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Helping Dad Say Yes To Home Care

That’s it!  That’s the look I know you’ve seen!

You have just finished talking with your father about hiring help with daily activities and this is the expression on his face.  He is not happy.  He does not want someone in his home.

And if you don’t believe anything else I say, you can be damn sure about this: Your aging parent does NOT want to spend money on assistance that he/she thinks is unnecessary!

So how do you get him to yes?

Carefully.  And with the utmost respect for how he feels in this situation.

This part gets glossed over all the time, but it’s critically important — so important, in fact, that I believe your success in convincing your aging parent to accept home care will depend upon your ability to put yourself in his/her shoes. Why?  Well because…

Having someone point out your shortcomings doesn’t exactly bring out the warm fuzzies

The contestants on American Idol don’t like it much and neither do the people on TLC’s Hoarders.  Think I only have t.v. examples? Okay. And just how warm and fuzzy do you feel toward the last person who suggested that you may have put on a few pounds?!

Good. Glad we’re on the same page again! 😉

Hearing the truth (even when we know it’s the truth!) can bring on a mix of emotions.  Sometimes anger is first. Maybe a little resentment too.  If you sense either of these feelings when talking with your parent about home care, consider that what they may really be masking is hurt.  That’s because…

Everyone wants to feel competent and useful

Even more so than the cost of home care, I’ve found that many older adults are resistant to the concept of home care. Retiring, having grown children who no longer need raising – these things represent the loss of some significant roles and can make a person begin to feel inept.

But do you want to know what really seals the deal on feeling old?  Having a child suggest that you can’t manage the day-to-day chores that you’ve been doing since well before they were born.

And the irony of all ironies here is that some of these chores were probably assigned to your parents by their parents…to help foster a sense of INDEPENDENCE!

So if you’re aging parent doesn’t immediately warm to the idea of home care, understand that it’s normal. What you’re really asking is that he/she accept another of life’s transitions and that may take some time.  Below are some tips for getting the conversation off on the right foot:

1) Look for low hanging fruit

In other words, lead with something you can both agree needs improvement and go from there.  Has your aging parent expressed a willingness to accept help with anything?  Think carefully about this.  Better yet, open your ears WIDE during that next visit.

Oh, so he hates microwavable food which is about all he’s eaten in the last several years?  Great! Well, not great in general, but great in this instance! There’s your opening…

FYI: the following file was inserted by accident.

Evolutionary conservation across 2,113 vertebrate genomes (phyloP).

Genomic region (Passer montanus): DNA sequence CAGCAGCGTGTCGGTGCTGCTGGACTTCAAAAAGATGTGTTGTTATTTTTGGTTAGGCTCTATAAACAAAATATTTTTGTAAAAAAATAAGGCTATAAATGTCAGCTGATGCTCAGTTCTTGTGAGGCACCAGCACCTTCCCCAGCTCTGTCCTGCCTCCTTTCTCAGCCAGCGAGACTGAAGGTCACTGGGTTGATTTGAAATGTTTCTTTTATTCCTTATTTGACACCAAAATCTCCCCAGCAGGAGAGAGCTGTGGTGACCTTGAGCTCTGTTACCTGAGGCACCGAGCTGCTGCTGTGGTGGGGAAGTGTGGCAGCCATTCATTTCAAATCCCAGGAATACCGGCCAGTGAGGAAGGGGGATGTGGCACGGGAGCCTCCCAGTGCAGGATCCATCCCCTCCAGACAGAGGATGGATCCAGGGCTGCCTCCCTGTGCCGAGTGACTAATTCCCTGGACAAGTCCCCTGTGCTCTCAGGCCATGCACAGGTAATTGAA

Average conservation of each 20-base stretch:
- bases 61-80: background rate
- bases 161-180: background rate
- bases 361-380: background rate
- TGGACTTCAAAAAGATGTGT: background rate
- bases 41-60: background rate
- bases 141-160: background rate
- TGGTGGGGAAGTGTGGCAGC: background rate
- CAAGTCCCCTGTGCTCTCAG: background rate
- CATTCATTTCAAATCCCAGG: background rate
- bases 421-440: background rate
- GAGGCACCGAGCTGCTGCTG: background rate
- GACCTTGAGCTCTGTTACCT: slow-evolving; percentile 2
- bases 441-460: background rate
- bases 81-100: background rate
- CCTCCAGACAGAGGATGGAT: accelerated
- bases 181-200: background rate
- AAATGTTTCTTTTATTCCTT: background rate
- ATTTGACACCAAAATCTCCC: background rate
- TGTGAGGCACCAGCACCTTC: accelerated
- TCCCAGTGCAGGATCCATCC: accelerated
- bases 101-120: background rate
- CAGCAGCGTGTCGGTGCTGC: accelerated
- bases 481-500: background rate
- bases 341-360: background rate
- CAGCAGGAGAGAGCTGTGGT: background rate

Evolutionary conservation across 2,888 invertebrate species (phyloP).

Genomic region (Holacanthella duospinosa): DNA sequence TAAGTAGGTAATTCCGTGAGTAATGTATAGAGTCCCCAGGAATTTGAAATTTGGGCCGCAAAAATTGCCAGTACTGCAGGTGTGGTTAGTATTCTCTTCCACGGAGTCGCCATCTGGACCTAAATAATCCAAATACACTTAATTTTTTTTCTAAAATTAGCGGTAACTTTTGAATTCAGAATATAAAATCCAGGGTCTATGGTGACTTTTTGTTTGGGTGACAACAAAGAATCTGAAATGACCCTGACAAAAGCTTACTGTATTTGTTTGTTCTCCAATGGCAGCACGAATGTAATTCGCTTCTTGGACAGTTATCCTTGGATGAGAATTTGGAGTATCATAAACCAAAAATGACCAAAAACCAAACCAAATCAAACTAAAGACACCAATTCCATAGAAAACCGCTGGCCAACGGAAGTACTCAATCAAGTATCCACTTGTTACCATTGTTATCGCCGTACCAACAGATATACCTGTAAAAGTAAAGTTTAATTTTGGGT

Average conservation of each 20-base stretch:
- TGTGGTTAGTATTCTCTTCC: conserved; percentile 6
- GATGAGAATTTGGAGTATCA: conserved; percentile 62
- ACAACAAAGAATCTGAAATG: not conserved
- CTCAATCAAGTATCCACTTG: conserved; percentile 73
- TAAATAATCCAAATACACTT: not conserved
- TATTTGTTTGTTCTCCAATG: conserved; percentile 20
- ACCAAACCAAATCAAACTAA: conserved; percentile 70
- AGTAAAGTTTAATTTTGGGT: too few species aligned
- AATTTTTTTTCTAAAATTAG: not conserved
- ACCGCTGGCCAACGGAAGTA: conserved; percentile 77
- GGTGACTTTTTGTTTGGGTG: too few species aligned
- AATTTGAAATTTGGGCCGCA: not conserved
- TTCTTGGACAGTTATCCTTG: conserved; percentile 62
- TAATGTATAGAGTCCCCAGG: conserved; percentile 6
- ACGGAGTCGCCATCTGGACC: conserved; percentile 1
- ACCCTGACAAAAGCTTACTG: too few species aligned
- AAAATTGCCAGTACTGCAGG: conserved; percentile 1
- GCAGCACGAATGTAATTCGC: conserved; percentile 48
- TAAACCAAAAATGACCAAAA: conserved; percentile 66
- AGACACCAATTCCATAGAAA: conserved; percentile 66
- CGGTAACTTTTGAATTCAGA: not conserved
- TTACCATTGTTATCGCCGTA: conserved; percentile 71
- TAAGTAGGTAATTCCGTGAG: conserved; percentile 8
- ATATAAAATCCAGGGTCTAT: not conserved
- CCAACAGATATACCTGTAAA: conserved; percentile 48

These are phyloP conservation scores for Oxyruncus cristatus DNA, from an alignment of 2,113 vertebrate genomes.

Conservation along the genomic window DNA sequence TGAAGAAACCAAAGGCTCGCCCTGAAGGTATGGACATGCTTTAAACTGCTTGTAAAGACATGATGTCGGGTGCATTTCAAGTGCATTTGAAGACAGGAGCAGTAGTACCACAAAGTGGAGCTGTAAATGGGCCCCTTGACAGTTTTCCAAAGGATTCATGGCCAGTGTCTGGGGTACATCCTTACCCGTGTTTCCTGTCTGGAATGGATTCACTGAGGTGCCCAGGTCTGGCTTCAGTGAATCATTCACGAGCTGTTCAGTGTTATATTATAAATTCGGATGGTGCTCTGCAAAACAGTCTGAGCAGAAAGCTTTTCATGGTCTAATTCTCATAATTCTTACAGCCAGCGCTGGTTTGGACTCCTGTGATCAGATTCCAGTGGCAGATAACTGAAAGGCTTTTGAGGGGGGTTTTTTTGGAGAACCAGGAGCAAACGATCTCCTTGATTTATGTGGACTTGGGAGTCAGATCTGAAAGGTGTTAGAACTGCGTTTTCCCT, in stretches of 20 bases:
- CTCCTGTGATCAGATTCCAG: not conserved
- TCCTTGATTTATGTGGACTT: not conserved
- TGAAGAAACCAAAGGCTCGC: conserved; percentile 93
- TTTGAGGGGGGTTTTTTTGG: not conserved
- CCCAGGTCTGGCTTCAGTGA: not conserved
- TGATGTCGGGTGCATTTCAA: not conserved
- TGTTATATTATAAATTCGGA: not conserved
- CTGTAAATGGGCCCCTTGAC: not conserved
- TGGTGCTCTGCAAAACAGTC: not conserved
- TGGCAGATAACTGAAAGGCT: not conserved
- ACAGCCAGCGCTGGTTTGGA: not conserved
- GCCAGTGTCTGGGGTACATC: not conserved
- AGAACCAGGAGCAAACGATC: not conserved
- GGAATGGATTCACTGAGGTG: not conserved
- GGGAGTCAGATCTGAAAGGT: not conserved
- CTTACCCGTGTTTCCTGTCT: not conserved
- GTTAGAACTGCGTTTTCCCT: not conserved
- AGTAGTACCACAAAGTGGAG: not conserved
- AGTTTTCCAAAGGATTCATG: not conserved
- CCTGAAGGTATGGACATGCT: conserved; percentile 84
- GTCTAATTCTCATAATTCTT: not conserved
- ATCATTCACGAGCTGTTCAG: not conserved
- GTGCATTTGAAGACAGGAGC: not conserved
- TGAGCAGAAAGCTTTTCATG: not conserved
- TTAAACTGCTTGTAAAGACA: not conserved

“Pop, what kind of food do you wish were waiting for you in the fridge?”

Listen, listen. Then later, “What if I could find someone to cook those things for you every once in a while – would you like that?”

Want to know what the most important words were in this example?  ONCE IN A WHILE.

This brings me to #2…


2) Be content with small change

Progress is progress.  If your aging parent only wants help once a week to begin with, then once a week it is.  Resist the urge to push your parent because you won’t win.  And for corn’s sake – don’t let the home care agency push you!  If they say they can only send someone if it’s for several days a week, then thank them very much and find another agency.  Again, this is a process and it takes time.  If they’re any good, they won’t try to strong arm you.

So you’ve just learned that Susie who cooks a few meals for your dad on Sundays is also available on Wednesdays t00?  Fantastic!  Once he gets used to Susie and likes her, he probably won’t mind if she moved in!  Okay so that’s a slight exaggeration, but you get my point!

What other kind of help would your father be open to on Wednesdays? Maybe laundry or help with running errands? If you don’t know, ask him! You might be surprised by the response.

3) Hold out for the right person

Having someone in your parent’s home will take some adjusting.  It helps a lot if this person is not a pain in the – well, you know.  Encourage your parent to give it a go for a week or two and if it doesn’t work, move along to someone else.  In other words, take the long view here; it’s not about finding someone perfect right now, it’s about finding someone that you’re father will be comfortable with over time.

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Do you have tips to share for helping an aging parent to accept home care? If so, I’d love to hear them! I hope you’ll share them in the comments below.

And since you’re looking for articles about home care, I’m thinking that you might be in the Planning Care stage of caregiving.  Head on over to that page for more articles and more tips!

{ 2 comments… add one }
  • Maria March 5, 2011, 1:53 PM

    That’s an excellent point, Monique. In this way a home attendant could function more like a companion which may be an idea that’s easier to warm to for some older adults. I would just encourage you to check with the home care agency to see if they allow their staff to drive if the plan is to have dinner out.

  • monique March 5, 2011, 1:27 PM

    Maybe we can get mom & dad to have someone one day per week or evenings for dinner out…

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